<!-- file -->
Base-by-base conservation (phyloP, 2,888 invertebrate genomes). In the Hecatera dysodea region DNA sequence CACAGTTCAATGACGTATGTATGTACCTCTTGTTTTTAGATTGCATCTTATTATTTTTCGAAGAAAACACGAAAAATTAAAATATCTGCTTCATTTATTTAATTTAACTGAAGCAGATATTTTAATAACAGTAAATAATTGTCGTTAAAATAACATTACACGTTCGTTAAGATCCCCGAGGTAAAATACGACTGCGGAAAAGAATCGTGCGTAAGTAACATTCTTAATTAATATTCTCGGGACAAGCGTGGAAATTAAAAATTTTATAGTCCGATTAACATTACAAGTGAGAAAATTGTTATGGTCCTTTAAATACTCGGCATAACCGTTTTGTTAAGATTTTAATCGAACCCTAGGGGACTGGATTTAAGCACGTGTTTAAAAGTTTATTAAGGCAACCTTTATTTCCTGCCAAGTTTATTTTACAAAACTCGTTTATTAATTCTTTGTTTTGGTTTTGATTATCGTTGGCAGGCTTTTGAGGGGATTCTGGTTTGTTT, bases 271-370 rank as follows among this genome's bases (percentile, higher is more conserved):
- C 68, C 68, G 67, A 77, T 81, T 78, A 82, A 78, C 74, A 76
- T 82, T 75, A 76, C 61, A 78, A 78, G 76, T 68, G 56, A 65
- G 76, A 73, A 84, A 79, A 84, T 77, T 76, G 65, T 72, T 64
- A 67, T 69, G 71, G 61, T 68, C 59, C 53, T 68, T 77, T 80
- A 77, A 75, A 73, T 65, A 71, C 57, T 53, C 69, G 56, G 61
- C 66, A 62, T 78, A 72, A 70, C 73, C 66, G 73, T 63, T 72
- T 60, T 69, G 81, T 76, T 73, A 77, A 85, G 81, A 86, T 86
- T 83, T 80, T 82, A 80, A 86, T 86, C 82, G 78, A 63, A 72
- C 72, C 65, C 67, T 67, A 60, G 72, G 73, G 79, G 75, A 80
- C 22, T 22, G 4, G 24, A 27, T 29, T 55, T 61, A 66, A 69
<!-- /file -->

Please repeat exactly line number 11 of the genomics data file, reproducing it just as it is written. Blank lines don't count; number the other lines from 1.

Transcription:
- C 22, T 22, G 4, G 24, A 27, T 29, T 55, T 61, A 66, A 69